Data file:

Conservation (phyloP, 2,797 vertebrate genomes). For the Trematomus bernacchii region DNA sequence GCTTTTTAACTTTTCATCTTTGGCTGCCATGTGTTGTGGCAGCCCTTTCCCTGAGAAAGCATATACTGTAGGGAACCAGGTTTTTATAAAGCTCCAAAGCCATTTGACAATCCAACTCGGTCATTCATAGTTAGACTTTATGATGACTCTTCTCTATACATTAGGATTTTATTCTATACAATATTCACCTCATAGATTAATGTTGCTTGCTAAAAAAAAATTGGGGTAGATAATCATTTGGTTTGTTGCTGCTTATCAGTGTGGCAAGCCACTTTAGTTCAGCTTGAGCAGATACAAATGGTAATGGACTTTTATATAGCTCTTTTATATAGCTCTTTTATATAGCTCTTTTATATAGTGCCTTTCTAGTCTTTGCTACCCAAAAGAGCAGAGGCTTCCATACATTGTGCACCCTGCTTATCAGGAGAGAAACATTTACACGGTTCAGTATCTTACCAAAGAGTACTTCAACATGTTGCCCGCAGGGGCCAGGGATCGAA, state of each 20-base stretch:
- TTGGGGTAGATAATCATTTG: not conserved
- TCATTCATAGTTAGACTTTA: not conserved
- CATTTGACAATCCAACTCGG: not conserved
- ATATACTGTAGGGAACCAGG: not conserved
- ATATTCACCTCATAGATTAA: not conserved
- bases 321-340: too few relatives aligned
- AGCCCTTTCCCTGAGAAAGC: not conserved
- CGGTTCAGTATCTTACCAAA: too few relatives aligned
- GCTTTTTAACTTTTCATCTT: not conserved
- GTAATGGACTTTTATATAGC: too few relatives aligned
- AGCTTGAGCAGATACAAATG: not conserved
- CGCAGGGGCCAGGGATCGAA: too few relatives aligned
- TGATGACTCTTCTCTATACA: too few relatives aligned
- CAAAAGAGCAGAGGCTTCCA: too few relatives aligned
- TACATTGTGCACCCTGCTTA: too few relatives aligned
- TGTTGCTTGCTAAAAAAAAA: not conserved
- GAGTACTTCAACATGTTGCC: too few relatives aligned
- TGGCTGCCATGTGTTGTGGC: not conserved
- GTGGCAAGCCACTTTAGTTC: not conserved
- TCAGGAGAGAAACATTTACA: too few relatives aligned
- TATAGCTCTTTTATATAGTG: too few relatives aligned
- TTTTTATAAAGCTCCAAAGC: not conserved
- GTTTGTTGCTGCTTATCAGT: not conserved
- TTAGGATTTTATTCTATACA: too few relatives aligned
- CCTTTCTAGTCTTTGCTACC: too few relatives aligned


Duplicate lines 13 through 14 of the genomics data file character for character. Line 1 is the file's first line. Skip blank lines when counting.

- CGCAGGGGCCAGGGATCGAA: too few relatives aligned
- TGATGACTCTTCTCTATACA: too few relatives aligned